By writing a book about popular culture and fantasy, and about what the left can learn from these, what I'm really calling for is the left not to adopt Las Vegas, but to learn from Las Vegas -- to see what's out there, and then say, okay, what can we do that's a progressive response to this? And not just ape it. It's not about creating more sexy ads. It's really about what's beneath the advertising. What's beneath Las Vegas? What are those desires it's tapping into, and can we tap into them as well?

BuzzFlash: Part of American culture, and particularly advertising culture and the fantasy culture in Las Vegas, is how we glorify the artifical recreation of real places -- such as a brand new Italian restaurant that resembles an old style Italian neighborhood eatery, but the new one is in a suburban shopping mall. We revel in the reconstruction, rather than the original.

Stephen Duncombe: Yes.

BuzzFlash: Advertising often is based on convincing us we need something that we don't really need, and that it's going to change our life. I've always been fascinated by the history of Coke. Here you have a carbonated beverage with sort of caramel flavoring to it. Coke became a world brand because it convinced people that if they drank it, they'd be refreshed. They'd be more popular. They would enjoy life more. All this out of a carbonated beverage. They convinced people that a drink will change their life and make it better. How does that impact politics?

Stephen Duncombe: Actually, politics is about transformation, and advertising is about transformation. I'm glad you talked about the history of Coca-Cola ads, because Coca-Cola does the transformation that most national brands do. Around the 1920s and the 1930s there is a shift from selling the product to selling the lifestyle, and understanding that people don't buy Coca-Cola necessarily because it might taste good. They buy it because they are buying into a dream, a fantasy.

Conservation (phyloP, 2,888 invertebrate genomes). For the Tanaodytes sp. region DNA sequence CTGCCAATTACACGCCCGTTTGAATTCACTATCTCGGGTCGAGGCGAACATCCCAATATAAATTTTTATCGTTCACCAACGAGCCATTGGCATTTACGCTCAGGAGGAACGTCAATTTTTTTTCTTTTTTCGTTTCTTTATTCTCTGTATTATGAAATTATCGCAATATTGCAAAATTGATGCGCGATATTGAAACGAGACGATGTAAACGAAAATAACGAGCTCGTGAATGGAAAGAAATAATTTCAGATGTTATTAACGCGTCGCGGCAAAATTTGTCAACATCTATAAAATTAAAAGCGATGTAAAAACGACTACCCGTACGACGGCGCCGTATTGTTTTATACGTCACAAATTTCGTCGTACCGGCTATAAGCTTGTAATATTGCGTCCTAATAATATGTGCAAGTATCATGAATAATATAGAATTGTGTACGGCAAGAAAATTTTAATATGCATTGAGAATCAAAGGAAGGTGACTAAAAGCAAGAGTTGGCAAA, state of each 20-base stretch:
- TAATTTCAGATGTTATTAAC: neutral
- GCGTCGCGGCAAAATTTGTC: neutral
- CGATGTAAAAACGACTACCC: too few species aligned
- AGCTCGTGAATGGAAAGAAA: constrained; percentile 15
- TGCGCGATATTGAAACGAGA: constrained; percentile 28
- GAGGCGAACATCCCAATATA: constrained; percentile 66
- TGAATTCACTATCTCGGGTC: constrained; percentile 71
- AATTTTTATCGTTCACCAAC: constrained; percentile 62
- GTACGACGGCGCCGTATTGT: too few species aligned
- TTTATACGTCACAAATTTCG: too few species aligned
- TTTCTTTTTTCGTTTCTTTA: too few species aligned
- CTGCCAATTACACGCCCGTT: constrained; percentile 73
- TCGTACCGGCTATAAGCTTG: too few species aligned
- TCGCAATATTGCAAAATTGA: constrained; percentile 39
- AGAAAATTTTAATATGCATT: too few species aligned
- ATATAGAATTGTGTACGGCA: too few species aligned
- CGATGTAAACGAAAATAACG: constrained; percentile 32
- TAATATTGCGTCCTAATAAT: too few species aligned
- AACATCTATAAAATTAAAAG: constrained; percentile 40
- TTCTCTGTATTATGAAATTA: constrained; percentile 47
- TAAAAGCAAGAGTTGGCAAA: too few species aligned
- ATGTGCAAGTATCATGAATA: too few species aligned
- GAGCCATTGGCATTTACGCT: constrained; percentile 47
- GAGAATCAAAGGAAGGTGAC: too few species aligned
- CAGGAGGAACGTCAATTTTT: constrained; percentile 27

It might be, it's more refreshing, you'll feel refreshed, or it keeps you up and makes you think sharper. In the more modern ads, you'll have a circle of friends, you'll be having good times. Now, with the latest advertising, it isn't even about the product or the lifestyle. It's just about a funny little vignette. Advertising can even be about that you're smart enough to understand that this is just an advertisement. But regardless, it's really about tapping into a sense of who the consumer wants to see themselves as.

I think this is exactly what politics should be doing, as well. We progressives often sell ourselves to sort of an abstract "other." That is, if you follow our platform, it will be good for "the people." Or if you follow our platform, you're doing it for things like justice, or peace, and so on. I'm all for peace or justice. I'm all for the people, even though I don't know what they are.

What advertising has shown us is that, really, people respond to a personalized desire and personalized fantasy. And I think politics can do this. One could argue that we would just be selling a politician like soap, but I think the difference between politics and advertising is that politics, particularly progressive politics, could actually realize the desires that advertising now just taps into.

What do I mean by that? The example that I use in my book is about McDonald's. The advertisement about McDonald's is that if you buy this McDonald's meal, you will have this wonderful afternoon with your daughter in this free and open public space.

BuzzFlash: "Safe, free, and open."

Stephen Duncombe: Nothing can convince me that if I buy a hamburger and a Coke, then somehow I'm going to walk into a free and open, safe public space, and spend more time with my kids because somehow I've gotten out of work in the middle of the afternoon.